I have already dealt with and explained that in some detail. Put in a nutshell, the amendment means that if one of a married couple dies, no question will be raised to deprive the survivor of the pension that that survivor enjoyed while he had his partner. It is also proposed, as I mentioned before, to repeal completely Section 7 of the Act of 1924. That section provided that if within three years before, or at any time after a person received an old age pension, property or income was assigned "such property or income shall be taken into account in calculating for the purpose of the Old Age Pensions Acts... the means of that person unless it shall appear that the assignment was a conveyance or transfer by operation of law or was a conveyance or transfer on a bona fide scale for valuable consideration in money or money's worth amounting to not less than four-fifths of the value of the property or income or ...that the property comprised in the assignment consist only of a farm of land the poor law valuation whereof (including the buildings thereon) does not exceed £10...." Leaving aside altogether the various interpretations of that section and the draftsmanship of the section—I do not think we need waste the time of the House in discussing that—the section, at any rate, conceded the right to the farmer to assign his farm. If the farm was under £10 valuation, the farmer could apply for the pension immediately after the assignment and not have the income from that farm taken into consideration in estimating his means. If the farm were over £10 valuation, the farmer could, at the expiration of three years, apply for the pension without having the income from that farm taken into consideration in calculating his means. I cannot see— I am open to conviction on the matter—that a case can be made, once the principle of assignment is conceded, for making a man wait three years after the assignment to qualify for the old age pension without having income from the farm taken into consideration. In practice, the section has always meant that the farmer who was well up in the law, or who could afford legal advice or who had people well up in the law taking an interest in him, assigned his farm at the age of 67. When he became 70 years of age, he became, if otherwise qualified, entitled to the old age pension without having the income from that farm taken into consideration. But if he were an unfortunate man without friends to advise him—he might, perhaps, be illiterate—he did not assign his farm until he was 70 years of age and he discovered then that he had to wait three years until he was 73 years of age—before he could get the old age pension without having the income of the farm charged up against him. If the principle of assignment is conceded at all, I think we should not put up barriers, and we should certainly not put up barriers which will operate against the most defenceless of this particular class of the community.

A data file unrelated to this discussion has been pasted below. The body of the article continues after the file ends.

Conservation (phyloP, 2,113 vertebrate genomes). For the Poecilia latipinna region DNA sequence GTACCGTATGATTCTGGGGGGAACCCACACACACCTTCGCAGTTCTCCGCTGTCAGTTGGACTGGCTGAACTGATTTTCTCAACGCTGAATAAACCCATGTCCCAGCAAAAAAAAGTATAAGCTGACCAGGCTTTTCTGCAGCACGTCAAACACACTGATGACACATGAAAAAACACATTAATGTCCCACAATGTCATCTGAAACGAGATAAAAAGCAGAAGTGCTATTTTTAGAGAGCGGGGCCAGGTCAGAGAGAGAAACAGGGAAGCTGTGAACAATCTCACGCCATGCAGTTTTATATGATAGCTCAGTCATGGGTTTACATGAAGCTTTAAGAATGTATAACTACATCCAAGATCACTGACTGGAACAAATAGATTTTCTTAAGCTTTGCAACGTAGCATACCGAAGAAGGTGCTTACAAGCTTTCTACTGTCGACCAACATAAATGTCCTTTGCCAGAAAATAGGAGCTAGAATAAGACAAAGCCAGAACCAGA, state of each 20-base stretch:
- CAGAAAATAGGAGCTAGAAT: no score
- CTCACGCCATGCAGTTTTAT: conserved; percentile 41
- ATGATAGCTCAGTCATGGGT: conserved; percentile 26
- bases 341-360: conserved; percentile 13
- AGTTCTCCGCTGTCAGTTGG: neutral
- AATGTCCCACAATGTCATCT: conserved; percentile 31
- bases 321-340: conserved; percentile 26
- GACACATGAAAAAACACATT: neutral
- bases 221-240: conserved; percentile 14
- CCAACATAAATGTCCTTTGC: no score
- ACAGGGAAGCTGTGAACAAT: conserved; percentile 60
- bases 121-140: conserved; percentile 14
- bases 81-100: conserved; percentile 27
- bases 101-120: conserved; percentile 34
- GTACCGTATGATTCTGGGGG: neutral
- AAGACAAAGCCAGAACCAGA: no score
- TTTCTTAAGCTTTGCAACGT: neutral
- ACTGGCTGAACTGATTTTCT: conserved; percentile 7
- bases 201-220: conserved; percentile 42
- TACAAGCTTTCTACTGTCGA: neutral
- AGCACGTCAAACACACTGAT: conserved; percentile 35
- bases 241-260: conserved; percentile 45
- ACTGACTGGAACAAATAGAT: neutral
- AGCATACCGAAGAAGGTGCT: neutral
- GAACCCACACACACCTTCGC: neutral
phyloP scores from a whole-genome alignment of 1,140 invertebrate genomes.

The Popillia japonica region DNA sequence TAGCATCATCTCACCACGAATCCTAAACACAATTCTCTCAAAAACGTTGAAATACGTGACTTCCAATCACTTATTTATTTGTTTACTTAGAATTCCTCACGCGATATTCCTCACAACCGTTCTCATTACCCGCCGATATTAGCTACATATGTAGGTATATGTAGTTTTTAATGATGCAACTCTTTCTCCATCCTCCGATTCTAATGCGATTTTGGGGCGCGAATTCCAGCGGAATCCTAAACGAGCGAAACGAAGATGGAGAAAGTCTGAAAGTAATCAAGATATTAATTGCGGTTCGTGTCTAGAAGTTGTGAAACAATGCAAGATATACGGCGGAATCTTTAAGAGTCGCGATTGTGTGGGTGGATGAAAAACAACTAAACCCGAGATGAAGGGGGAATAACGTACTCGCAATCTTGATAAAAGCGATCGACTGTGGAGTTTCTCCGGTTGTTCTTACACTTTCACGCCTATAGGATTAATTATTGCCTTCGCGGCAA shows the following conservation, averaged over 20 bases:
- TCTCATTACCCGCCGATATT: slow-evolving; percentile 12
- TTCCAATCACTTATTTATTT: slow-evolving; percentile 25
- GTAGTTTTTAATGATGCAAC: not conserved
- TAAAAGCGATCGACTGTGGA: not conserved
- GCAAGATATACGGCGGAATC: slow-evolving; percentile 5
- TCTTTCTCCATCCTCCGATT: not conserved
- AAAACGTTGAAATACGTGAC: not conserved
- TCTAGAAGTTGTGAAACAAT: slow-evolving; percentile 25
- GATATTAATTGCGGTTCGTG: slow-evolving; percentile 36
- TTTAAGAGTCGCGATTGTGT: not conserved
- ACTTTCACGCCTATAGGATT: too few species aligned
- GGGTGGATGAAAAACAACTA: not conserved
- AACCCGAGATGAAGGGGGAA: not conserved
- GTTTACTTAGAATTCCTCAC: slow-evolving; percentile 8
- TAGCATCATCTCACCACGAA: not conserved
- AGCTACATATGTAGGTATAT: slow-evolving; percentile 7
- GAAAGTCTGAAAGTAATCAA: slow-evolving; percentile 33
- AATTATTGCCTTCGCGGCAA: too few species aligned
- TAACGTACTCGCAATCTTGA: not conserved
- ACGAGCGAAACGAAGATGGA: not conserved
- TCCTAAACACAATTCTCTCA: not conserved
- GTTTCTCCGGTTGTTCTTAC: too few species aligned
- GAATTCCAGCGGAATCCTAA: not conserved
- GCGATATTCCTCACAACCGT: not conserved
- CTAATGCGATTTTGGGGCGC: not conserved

Probably again it will be said that the principle of assignment should not be conceded at all. Again, that is a question that is open to debate and it can be freely granted that there are two sides to it. But, again, if the State can afford to pay a two-thirds retiring allowance to people paid a sufficiently large salary, perhaps, to make provision for their old age, and if all public officials can retire on a large pension reaching two-thirds of their maximum earning capacity, I think that that class of the community who put up these pensions, and who put up these salaries in the form of taxation, ought to be allowed to retire when they reach a condition of life that they are no longer able to look after themselves.

I hope that during the course of the debate on this Bill Deputies will approach the matter in a reasonable spirit, and that they will not take up the time of the House advancing the theoretical arguments that may be advanced practically against any common sense suggestion, either in the way of legislation, or in any other form. I would be sorry that advantage would be taken of this Bill by any section of the House to make political capital out of it, or to try to approach it from the political point of view. We are trying to do the best we can, as we see it, for the most deserving section of the community, and I venture to hope that this Bill will have the support of a majority of the House.